Tao, K.W., Owen, J., Pace, B.T., & Imel, Z.E. (2015). A meta-analysis of multicultural competencies and psychotherapy process and outcome. Journal of Counseling Psychology 62 (3), 337-350.

Author’s Note: This is an essay that I recently submitted for the American Counseling Association’s Doctoral/Graduate Essay Contest.  Fifteen awards were issued, nationwide. Although I was not fortunate to be selected as a winner, I have the satisfaction of having participated in the competition.  It is certainly difficult to create an essay of 500 words or less and include thorough references, as ethically should be done.  I could have included approximately 120 additional words in my essay without the references.  The sponsors of the competition might consider expanding the word length of the essays to 1,000.  I originally wrote an essay of that length, and edited out half of it!

 

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At the Play Therapy Association Conference in Atlanta Today (By: Michele Babcock-Nice)

Association for Play Therapy Conference, Keynote Speech by Dr. Jeff Ashby, Atlanta, Georgia, October 9, 2015

Association for Play Therapy Conference, Keynote Speech by Dr. Jeff Ashby, Atlanta, Georgia, October 9, 2015

Today, Friday, October 9, 2015, I had the wonderful experience of attending one day of the Association for Play Therapy’s Annual Conference, this year, held right here in Atlanta!  Though attending conferences is an expense, for a conference of an association with which I am affiliated to be held so close to home is difficult to pass up.  I am glad that I was able to attend at least one day of the conference, and heard presentations by speakers sharing about topics that are important to me.

Me in Exhibit Area of Play Therapy Association Conference, Atlanta, Georgia, October 9, 2015

Me in Exhibit Area of Play Therapy Association Conference, Atlanta, Georgia, October 9, 2015

At the conference today, I heard Dr. Franc Hudspeth’s presentation on lasting, traumatic effects of bullying on children with a focus on attachment, and Dr. Garry Landreth’s talk about deep issues in play therapy.  It was also my pleasure to hear today’s Keynote speech by Dr. Jeff Ashby, who also lives in this area around Atlanta – his was uplifting, engaging, and refreshing as a result of his witty sense of humor!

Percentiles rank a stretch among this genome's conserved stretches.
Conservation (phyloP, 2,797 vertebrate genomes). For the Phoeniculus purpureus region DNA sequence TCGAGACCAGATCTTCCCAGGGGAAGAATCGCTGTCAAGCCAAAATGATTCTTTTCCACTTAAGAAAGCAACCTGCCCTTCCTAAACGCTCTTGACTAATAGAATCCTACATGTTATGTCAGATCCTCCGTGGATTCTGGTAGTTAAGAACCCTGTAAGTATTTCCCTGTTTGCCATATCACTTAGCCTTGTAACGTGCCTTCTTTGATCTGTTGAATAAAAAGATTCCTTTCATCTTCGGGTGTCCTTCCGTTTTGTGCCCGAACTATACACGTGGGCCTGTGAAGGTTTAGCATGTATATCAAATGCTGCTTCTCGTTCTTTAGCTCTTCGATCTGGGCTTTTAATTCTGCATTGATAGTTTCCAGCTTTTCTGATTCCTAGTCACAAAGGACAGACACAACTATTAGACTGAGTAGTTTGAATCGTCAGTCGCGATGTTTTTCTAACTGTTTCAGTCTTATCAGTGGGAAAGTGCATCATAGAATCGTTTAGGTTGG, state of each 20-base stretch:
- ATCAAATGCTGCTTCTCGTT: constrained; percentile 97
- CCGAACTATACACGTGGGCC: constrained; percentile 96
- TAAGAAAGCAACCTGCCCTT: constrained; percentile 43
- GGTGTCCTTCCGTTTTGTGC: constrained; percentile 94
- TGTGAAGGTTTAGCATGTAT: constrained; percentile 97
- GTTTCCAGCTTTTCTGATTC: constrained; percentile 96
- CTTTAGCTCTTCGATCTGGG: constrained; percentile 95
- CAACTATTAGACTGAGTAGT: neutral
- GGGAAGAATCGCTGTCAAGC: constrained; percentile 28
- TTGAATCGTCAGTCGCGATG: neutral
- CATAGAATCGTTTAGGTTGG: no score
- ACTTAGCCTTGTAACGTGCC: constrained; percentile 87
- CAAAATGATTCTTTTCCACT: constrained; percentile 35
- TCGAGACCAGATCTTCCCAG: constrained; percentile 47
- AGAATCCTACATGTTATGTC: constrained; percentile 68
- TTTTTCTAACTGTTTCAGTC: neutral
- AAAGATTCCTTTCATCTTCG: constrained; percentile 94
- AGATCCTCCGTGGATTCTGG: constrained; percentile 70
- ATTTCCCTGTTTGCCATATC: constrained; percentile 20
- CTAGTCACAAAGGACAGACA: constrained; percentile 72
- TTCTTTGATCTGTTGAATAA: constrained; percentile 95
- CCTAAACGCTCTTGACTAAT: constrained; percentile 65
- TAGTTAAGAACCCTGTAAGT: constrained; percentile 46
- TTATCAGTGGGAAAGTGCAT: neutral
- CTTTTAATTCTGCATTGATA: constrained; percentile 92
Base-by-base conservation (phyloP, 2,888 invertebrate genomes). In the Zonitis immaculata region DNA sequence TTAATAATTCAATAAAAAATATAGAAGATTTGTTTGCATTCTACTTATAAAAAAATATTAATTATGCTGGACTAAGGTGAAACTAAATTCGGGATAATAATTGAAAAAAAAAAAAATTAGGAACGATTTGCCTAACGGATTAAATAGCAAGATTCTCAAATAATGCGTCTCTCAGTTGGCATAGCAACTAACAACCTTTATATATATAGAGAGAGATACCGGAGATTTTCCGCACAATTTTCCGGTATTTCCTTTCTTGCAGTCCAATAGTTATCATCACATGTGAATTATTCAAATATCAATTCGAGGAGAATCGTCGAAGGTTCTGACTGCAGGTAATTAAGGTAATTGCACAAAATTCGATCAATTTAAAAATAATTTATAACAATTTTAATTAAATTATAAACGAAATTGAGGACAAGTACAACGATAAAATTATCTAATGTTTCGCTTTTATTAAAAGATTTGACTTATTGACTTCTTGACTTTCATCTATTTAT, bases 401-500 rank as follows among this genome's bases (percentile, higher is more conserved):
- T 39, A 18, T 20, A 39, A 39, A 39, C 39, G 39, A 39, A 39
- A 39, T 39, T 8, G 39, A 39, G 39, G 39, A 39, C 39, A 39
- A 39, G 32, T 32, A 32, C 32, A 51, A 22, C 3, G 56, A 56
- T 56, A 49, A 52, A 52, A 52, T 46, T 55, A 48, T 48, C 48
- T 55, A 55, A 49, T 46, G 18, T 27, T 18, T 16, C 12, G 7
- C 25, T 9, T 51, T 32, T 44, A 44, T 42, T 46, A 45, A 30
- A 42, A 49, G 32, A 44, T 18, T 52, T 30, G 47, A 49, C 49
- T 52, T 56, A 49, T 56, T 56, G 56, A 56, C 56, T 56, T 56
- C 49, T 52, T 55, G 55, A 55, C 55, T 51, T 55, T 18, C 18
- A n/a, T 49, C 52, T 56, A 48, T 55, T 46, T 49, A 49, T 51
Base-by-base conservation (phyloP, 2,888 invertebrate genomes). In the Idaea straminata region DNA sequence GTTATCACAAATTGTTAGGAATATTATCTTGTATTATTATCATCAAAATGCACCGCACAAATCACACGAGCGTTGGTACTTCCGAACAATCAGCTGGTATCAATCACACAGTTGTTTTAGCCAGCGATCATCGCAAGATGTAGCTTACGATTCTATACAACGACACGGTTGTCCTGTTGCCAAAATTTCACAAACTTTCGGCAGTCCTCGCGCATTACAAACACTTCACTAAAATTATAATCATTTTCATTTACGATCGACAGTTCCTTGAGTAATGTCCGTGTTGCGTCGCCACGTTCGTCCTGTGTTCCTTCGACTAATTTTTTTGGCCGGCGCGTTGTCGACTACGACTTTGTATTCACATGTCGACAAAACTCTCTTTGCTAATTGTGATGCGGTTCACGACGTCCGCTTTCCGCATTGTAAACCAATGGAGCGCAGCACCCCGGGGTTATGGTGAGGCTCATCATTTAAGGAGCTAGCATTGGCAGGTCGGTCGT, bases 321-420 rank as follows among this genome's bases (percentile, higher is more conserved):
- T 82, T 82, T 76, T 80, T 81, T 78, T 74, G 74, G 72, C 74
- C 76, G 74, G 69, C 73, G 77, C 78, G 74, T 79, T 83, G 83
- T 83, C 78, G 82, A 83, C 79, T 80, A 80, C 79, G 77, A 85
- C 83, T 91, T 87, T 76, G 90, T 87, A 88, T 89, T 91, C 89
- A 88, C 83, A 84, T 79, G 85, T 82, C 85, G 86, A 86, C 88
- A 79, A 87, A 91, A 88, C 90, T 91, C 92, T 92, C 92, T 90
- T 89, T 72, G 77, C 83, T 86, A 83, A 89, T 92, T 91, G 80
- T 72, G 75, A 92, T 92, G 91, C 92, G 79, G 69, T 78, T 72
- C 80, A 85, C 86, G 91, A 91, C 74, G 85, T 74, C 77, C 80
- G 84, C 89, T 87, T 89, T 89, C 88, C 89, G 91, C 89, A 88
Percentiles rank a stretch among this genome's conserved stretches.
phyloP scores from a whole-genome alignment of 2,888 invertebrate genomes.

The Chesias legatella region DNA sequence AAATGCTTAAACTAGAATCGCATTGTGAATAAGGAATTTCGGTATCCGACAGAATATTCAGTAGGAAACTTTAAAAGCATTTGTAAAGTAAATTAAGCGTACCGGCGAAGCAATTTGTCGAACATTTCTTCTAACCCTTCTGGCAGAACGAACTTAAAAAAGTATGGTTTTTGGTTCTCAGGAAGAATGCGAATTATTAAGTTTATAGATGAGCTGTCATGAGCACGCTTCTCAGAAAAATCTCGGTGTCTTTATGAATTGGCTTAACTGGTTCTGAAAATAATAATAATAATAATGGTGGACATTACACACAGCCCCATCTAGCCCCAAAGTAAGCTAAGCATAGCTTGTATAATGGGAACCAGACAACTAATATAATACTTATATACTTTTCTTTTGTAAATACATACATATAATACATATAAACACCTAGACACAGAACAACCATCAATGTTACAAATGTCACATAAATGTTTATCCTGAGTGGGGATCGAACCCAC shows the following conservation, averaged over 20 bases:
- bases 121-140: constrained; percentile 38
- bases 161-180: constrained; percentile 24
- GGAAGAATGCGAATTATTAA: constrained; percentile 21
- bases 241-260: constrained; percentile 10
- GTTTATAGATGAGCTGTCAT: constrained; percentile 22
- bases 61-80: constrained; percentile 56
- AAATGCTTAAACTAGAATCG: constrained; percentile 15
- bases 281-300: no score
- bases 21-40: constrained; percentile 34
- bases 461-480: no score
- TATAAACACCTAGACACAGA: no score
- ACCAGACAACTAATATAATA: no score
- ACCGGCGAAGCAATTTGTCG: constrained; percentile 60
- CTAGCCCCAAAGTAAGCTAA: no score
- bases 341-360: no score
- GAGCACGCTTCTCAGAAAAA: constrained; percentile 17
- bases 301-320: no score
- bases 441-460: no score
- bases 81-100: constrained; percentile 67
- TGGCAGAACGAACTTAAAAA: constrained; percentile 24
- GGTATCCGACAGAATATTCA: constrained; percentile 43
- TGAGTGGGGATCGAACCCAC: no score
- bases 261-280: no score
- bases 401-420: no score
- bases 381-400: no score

Dr. Franc Hudspeth Presenting at Play Therapy Association Conference, Atlanta, Georgia, October 9, 2015

Dr. Franc Hudspeth Presenting at Play Therapy Association Conference, Atlanta, Georgia, October 9, 2015

I really believe in the power and healing effects of play therapy, not only in child populations, but also in adults of all ages.  Play therapy engages a part of the brain that allows for greater healing and recovery to occur in comparison to therapies that strictly involve talking.  While I support such “talk” therapies, I also and more firmly believe in the therapeutic effects of play therapy because I have observed it to be very effective, particularly in child survivors of sexual abuse.

Dr. Garry Landreth Presenting at Play Therapy Association Conference, Atlanta, Georgia, October 9, 2015

Dr. Garry Landreth Presenting at Play Therapy Association Conference, Atlanta, Georgia, October 9, 2015

One aspect of the conference that I would have liked better is for there to have been some women presenters on the topics I am interested in and on the day that I was able to attend.  Even in the absence of this, I had an enjoyable day, and my learning and beliefs were further reinforced for me.  I hope to be able to attend other play therapy conferences in the future, although it may be some time due to the expense involved.  And, I hope to connect again in the future with those of you who I met today!